From bass to tenor, and alto to soprano, more than 20 singers will perform a cappella as the Air Capital Chorus presents its annual summer benefit concert on Saturday and June 30.
The group will sing and dance in an original romantic spoof titled “Another Midnight Serenade: Deja Vu.”
“It’s unique and it’s original,” said assistant director and performer Jeff Moler. “It’s pretty inspiring.”
Moler, a bass, sang in college. Then he gave it up. In 2009, he realized that music needed to be an integral part of his life, so he joined the Air Capital Chorus. Every Tuesday evening for the past four years, he has practiced with this barbershop group.
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“It’s average men who love to sing,” Moler said. “We have people from the community, average blue-collar workers and average white-collar workers that can put on a quality production.”
In recent years, women have joined the crew. Most have a broad vocal range, like artistic director Mary Halsig. These five women also participate in the show, which features mobsters, federal agents and a love interest.
The show was conceived by Halsig and Moler. They had help from fellow chorus members Bruce Bergsten and Ben McDaniel. Last year, the chorus, which was founded in 1939, put on a similar show. It was such an audience favorite they decided to continue with the theme.
Set in 1920s Chicago, the chorus runs through “All That Jazz,” “What Kind of Fool Am I” and “New York, New York” as the performers, clad in tuxedos and flapper attire, clad performers tap, waltz and sing.
“It all centers around poisoning pigeons in the park,” said Halsig, who is also a vocal teacher at Truesdell Middle School. “It’s very silly and a barrel of fun.”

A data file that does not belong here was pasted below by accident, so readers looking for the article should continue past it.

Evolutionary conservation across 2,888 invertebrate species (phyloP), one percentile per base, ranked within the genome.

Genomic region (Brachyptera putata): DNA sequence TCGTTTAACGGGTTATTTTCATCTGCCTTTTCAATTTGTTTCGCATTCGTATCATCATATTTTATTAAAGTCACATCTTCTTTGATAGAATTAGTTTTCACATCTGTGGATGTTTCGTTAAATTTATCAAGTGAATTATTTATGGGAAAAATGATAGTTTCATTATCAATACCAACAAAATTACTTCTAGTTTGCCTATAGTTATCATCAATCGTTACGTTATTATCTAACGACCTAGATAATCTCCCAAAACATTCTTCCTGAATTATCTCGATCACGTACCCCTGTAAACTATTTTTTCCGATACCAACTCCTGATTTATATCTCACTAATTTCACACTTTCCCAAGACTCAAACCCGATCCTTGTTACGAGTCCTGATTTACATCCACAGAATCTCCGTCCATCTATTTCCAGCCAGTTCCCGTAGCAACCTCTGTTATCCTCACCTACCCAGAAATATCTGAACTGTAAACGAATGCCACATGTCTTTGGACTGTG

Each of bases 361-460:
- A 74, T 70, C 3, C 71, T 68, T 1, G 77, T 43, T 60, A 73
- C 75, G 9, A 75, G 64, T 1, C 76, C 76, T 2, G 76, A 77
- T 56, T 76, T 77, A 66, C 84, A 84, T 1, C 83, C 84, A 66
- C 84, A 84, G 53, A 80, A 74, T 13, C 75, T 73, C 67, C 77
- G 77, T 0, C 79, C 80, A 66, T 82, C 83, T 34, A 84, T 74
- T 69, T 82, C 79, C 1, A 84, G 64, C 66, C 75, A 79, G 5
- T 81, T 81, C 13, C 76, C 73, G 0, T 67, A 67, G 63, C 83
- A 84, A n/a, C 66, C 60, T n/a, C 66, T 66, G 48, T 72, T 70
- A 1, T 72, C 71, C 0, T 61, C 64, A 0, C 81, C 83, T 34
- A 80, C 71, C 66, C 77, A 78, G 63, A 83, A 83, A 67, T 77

In the high-spirited performance, a mad scientist wants to take over the world. Someone needs to stop him. In walks Kate, a few mobsters and several federal agents. Soon the Chicago-style nightclub is helping thwart a megalomaniac.
The four-part harmony choir will perform without any instruments besides vocals. The group is part of the national Barbershop Harmony Society.
Part of their mission is to expose the community to a cappella music.
“We get started with pitch pipes,” Moler said.
Proceeds from the concert will benefit the chorus and the Children’s Miracle Network. Along with giving music to the community, the chorus also helps raise money for different causes at each of its concerts.
The members of the group, who range in age from 14 to 80, compete regionally, winning several awards annually.
Moler encourages those who want to sing to come to any of their Tuesday evening rehearsals at the Wichita Scottish Rite Center. He said most people can sing, but they need to get their ears up to par.
“You need to be able to hear the subtle nuances,” he said. “We’re all singing together and having a great time.”